Singer says that in spite of “Gray’s apparent familiarity with the book” he does not say that it addresses, at length, the very deficiency he finds, namely the rational foundation of utilitarianism.

As if Singer hasn’t got enough on his plate, disability activists are demanding his resignation from Princeton because of his support for euthanasia and infanticide of newborn babies with serious handicaps. As he says: “Killing a newborn baby is never equivalent to killing a person, that is, a being who wants to go on living.”

3 . Class acts

It’s been a frantic week for Gadfly, attending celebrations to mark the 40th anniversary of the Racial Discrimination Act and a day or so later being empanelled on a discussion about the future of ICAC.

Meat and potatoes all around.

The 40th birthday party for the RDA also doubled as the launch of Race Discrimination Commissioner Tim Soutphommasane’s book I’m Not Racist But…It was fascinating, with politicians of all stripes herded into the Royal Automobile Club in Sydney’s Macquarie Street. Most intriguing was millionaire pub-owning Liberal MP Craig Laundy, the member for Reid, the second most ethnically diverse electorate in Australia.

Maybe Craig wants to keep his seat in parliament but, whatever the reason, he was a staunch opponent of crackpot schemes to either amend or abolish section 18C of the act. He told the gathering that his “door is always open to Gillian Triggs”.

This is definitely not Nasty Party policy and it is expected that soon Bronwyn Bishop will have to smile at him.

There was also a reminder that it was as a result of the High Court upholding the Racial Discrimination Act, with the support of the Fraser government, that constitutional breakthroughs were made with the Mabo and the Franklin Dam cases.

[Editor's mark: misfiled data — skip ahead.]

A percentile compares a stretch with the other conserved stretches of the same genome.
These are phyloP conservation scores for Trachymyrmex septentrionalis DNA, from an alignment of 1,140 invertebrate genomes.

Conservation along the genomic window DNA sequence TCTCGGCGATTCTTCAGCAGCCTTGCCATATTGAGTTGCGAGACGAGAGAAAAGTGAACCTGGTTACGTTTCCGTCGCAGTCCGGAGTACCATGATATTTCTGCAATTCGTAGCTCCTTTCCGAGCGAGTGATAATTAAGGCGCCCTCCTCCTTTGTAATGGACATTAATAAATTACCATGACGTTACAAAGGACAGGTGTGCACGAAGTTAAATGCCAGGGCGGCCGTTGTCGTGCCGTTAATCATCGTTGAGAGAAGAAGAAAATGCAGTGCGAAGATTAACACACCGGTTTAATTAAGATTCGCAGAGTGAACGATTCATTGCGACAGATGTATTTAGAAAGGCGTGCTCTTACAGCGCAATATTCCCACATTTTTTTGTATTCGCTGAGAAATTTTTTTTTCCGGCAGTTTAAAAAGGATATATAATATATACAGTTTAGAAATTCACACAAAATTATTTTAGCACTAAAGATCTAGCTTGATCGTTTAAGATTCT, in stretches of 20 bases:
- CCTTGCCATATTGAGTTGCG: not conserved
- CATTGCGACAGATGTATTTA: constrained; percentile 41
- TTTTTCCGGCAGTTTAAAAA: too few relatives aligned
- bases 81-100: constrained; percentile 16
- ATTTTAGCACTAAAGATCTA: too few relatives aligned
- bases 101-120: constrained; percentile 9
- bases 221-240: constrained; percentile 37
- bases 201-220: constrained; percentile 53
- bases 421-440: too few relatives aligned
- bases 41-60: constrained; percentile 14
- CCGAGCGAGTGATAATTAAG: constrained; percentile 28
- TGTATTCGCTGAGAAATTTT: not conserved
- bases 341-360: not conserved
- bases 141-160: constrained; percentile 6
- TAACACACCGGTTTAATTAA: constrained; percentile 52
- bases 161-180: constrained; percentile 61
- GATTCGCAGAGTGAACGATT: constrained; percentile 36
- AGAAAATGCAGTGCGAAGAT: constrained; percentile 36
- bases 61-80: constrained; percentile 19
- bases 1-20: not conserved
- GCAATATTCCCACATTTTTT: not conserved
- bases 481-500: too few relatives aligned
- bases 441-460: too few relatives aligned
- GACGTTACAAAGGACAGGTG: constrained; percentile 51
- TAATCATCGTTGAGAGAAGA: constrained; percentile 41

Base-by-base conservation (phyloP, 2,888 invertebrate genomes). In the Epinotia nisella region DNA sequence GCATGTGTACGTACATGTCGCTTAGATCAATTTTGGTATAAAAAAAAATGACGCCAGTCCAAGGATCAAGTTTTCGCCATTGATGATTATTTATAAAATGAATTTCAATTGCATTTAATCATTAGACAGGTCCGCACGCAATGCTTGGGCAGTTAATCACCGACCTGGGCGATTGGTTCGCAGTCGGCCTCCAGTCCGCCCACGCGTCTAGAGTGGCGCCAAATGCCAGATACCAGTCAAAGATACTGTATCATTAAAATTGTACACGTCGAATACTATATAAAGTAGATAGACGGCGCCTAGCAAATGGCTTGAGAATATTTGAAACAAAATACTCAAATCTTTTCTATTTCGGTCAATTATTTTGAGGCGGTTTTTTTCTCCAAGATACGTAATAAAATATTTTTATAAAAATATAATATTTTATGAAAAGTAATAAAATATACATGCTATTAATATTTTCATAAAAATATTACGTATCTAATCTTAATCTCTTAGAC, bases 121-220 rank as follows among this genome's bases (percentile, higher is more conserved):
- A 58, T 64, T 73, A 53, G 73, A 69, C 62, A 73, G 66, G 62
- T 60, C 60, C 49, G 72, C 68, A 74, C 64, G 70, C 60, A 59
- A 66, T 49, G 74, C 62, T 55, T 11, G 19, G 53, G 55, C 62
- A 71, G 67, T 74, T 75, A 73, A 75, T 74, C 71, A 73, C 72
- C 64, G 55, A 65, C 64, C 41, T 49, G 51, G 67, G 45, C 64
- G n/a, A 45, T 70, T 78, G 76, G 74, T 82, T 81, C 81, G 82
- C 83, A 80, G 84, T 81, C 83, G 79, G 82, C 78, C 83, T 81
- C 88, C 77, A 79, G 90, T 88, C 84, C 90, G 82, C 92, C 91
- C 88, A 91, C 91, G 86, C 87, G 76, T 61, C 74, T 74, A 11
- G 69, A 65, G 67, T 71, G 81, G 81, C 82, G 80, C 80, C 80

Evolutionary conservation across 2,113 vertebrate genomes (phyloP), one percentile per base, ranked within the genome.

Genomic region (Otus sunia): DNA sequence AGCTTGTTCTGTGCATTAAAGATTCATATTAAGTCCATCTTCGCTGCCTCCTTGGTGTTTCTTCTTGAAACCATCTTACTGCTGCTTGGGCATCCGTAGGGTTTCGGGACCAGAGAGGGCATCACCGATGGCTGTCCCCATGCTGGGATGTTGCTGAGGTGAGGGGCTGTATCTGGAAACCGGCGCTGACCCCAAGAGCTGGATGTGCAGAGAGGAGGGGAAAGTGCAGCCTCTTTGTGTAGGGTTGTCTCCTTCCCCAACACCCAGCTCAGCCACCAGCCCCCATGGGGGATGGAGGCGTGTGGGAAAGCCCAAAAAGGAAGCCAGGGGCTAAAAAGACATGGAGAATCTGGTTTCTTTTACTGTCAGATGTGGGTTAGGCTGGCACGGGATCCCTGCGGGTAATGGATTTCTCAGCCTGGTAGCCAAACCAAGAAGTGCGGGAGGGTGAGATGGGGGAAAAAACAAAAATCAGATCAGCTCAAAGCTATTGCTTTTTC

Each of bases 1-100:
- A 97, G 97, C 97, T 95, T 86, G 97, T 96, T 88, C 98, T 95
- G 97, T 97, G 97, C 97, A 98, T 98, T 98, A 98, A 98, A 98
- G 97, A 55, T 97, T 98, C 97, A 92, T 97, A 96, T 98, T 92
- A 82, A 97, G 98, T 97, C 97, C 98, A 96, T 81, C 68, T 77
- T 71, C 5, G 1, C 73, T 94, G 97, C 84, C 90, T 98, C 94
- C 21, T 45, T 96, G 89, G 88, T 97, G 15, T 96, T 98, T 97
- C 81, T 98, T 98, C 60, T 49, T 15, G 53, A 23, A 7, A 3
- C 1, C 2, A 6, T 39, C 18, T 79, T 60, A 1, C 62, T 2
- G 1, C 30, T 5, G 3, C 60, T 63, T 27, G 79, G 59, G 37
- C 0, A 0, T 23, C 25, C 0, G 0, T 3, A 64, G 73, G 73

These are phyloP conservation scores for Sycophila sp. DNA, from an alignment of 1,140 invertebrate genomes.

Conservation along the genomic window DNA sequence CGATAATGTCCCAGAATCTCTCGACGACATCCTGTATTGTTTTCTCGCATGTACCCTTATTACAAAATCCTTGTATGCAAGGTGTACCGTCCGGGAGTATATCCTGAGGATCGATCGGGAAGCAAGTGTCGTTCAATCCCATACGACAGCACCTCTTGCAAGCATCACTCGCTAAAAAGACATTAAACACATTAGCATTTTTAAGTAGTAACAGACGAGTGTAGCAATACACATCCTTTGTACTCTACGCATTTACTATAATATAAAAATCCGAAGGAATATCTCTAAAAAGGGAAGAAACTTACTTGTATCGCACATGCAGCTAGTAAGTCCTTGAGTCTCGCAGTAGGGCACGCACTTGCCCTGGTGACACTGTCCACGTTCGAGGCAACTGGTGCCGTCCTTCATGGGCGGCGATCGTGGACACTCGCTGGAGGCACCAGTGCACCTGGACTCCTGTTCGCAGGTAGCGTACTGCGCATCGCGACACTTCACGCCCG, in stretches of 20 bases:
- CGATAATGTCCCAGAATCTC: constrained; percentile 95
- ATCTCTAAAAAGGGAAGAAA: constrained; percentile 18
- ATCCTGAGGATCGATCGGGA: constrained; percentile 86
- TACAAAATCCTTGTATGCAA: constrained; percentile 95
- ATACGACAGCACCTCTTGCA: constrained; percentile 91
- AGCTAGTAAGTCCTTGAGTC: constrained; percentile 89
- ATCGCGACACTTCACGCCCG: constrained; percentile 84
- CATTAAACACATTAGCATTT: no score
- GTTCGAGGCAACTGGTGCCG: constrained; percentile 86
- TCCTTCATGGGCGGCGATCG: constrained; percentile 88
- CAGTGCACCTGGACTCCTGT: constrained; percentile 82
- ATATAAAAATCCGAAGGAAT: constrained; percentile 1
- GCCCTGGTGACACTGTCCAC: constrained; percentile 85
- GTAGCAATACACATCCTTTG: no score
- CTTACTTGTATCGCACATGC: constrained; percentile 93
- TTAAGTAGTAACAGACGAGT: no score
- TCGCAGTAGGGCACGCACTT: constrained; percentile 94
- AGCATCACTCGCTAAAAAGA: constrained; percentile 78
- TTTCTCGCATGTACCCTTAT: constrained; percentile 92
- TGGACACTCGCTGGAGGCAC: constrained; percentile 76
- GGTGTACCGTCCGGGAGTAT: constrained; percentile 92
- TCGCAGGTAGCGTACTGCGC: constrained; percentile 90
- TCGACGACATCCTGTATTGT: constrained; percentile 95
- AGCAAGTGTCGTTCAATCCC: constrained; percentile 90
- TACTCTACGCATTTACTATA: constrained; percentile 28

And in the middle of all this excitement was Freedom Boy Tim Wilson, who had made it his mission in life to defenestrate 18C. It was the first time I’ve seen the Boy in the flesh and until then I actually thought he was a virtual creation that could be projected onto TV screens for bursts of intense babble or whose computerised stream of consciousness was dropped onto newsprint.

But, no, he’s really real.

4 . In praise of ICAC

Kicking off the ICAC forum was an explanation of the nuts and bolts of the High Court’s thinking in ICAC v Cunneen by the remarkable young barrister Rebecca Gall, who did much of the heavy lifting for the respondent’s winning outcome.

Other panellists, including the former NSW DPP Nicholas Cowdery and president of the NSW Council for Civil Liberties Stephen Blanks, thought ICAC was a jolly good thing and life wouldn’t be the same without it.

It was generally agreed that the campaign of denigration conducted against ICAC by Lord Moloch’s mouthpieces was ample reason, in itself, to believe the corruption fighter must be doing something right.

5 . The House of Murdoch

While on the subject of the Moloch empire, you may have noticed reshuffling in the senior ranks to accommodate the Murdoch sons as presumptive top dogs.

James Murdoch takes over from Pop as chief executive of 21st Century Fox, while Lachlan and Rupert share the jobs of executive chairmen of both News Corp and Fox.

You can never have enough Murdochs at the top. After the board approved the shuffle, old Lord Moloch put out an announcement saying, “Lachlan and James are each talented and accomplished executives…” blah, blah.

This left people scratching their heads wondering whether it was an “accomplishment” for James to take his eye off the ball and allow the hacking culture at News International in England to blow up the business.

In return Lachlan and James announced they were “both humbled by the opportunity to lead”. Presumably not as humble as Lord Moloch when he appeared before the Commons inquiry into his company’s criminal behaviour.

According to Murdoch’s biographer Michael Wolff, former chief operating officer of Fox News Peter Chernin referred to the two heirs as “the cretins”.  


Tips and tattle: [email protected]

Richard Ackland is The Saturday Paper’s legal affairs editor. He publishes